Some of the first uproar over Amazon’s newest publishing option, KDP Select, has quieted down as various industry watchers wait to see some results. In the meantime, GoodEReader spoke with Mark Coker, CEO of Smashwords, about what it means for indie authors and for the digital self-publishing industry.
“We are not unbiased here,” said Coker of the program that requires authors to list their works exclusively with Amazon in order to be featured in the Kindle Owners’ Lending Library. “But putting my bias aside, I think this sets a very dangerous precedent for authors. They are being enticed with this interesting offer from Amazon and making decisions that are counterproductive to their best interests.”
“In the old days, prior to indie ebook publishing, what every author wanted was to get major distribution to the bookstores. The only way to do that was to sell their rights to a publisher because that publisher controlled the printing and distribution channels. But now, the printing press is free to everyone and everyone can have access to the bookstores. This strips that away.”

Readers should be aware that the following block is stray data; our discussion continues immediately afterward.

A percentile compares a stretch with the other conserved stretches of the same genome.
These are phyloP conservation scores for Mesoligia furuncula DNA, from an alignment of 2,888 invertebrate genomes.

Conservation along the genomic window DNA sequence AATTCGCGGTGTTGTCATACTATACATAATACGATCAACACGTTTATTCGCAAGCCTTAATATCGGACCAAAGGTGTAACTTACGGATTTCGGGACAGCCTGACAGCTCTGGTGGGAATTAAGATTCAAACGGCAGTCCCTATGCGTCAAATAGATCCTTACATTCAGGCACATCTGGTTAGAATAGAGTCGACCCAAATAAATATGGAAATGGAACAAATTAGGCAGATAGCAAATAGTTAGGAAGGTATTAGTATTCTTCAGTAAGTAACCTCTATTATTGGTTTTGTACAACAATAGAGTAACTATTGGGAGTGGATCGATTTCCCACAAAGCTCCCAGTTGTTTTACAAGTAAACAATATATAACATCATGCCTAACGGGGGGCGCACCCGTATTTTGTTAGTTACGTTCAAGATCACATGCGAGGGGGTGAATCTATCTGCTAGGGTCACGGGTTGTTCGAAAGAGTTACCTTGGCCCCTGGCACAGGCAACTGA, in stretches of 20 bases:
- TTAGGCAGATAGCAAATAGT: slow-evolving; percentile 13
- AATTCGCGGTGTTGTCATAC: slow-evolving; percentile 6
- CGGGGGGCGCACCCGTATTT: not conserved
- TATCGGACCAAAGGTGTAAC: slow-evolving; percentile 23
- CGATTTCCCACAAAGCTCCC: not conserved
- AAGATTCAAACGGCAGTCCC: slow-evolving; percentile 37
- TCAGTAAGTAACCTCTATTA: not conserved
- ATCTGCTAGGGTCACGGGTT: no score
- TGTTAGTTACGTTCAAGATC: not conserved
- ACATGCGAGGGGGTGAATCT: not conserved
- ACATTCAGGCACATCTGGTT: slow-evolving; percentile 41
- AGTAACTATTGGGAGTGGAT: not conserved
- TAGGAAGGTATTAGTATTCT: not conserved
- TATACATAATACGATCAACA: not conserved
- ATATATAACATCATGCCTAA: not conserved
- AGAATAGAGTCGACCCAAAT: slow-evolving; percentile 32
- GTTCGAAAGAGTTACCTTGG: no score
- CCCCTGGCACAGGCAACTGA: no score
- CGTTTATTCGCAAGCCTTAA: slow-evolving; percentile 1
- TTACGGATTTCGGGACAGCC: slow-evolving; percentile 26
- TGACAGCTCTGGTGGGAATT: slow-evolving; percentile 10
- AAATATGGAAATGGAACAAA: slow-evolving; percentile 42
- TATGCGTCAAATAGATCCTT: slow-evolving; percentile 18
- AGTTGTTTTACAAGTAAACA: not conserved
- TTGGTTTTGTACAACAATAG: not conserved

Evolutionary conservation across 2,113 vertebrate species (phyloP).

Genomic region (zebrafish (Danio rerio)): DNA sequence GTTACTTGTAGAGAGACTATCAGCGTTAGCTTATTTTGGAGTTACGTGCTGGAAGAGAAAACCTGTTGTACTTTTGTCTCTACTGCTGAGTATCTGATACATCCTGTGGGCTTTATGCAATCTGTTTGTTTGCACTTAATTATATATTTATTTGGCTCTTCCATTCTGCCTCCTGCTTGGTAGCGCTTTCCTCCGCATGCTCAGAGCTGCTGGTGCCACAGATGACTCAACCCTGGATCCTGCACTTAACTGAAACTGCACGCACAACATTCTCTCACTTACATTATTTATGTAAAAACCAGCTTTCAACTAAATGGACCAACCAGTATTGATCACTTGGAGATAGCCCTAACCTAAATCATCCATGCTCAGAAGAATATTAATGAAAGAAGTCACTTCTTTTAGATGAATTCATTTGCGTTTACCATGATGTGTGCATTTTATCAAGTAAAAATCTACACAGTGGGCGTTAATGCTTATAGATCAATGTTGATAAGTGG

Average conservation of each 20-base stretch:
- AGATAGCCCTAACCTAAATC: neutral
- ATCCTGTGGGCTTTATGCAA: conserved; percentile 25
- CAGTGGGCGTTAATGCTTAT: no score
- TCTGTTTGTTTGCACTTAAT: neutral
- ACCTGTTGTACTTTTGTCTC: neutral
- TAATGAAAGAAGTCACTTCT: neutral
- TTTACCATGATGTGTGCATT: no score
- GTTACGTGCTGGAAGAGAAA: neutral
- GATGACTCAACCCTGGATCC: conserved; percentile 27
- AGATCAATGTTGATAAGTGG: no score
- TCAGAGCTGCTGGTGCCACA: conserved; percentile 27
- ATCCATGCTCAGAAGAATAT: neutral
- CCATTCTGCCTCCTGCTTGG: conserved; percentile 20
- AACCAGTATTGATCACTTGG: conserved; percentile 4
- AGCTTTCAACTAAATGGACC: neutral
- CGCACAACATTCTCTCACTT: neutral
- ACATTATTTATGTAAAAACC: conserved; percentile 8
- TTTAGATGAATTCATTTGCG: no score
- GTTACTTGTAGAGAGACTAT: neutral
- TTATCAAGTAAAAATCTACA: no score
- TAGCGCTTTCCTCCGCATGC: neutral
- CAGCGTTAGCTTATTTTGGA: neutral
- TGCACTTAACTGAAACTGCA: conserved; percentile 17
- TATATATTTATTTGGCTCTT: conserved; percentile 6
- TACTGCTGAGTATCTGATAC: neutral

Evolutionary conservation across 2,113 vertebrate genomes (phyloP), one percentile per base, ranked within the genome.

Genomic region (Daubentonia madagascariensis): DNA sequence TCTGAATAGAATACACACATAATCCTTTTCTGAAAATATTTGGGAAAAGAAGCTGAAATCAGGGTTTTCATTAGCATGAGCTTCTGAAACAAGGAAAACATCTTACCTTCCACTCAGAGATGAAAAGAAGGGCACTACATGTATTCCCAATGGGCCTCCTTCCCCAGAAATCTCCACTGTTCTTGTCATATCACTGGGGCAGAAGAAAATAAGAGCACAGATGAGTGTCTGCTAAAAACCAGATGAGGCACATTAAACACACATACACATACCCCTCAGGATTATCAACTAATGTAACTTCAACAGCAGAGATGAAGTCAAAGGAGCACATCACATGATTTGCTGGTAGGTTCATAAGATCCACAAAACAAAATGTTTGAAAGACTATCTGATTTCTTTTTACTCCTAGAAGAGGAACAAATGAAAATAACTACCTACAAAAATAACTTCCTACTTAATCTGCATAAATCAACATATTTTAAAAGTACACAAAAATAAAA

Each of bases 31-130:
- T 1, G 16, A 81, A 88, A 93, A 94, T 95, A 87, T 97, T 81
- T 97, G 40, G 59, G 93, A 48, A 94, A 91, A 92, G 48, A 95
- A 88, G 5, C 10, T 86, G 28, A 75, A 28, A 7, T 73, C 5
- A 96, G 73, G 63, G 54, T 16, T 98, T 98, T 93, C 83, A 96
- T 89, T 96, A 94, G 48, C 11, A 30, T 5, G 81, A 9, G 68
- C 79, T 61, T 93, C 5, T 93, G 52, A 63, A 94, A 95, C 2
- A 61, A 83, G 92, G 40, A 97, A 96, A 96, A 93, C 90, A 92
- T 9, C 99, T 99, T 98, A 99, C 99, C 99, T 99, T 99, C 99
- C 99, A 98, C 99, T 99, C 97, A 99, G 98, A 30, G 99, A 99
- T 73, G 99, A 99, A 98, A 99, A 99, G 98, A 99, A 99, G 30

Obviously, it would be easy to assume that Coker’s sentiments towards the program are born out of the disappointment over having a multitude of authors already remove their titles from Smashwords’ catalog in order to list them through KDP Select. But Coker not only raised some excellent points on the status of indie publishing, but even had some complimentary remarks about the way this can provide for authors.
“I think this program speaks to the importance that Amazon is placing on the indie authors; it shows Amazon’s belief that the large publishers are going to become completely irrelevant. For Amazon to have these relationships with the indie authors is empowering. I commend Amazon for this interesting program and the idea of creating a Netflix library of books. It holds a lot of promise. We will see more interesting experiments like this, not just from Amazon but from other players in the industry. But indie authors who are enrolling in this and locking themselves in are possibly setting a dangerous precedent.”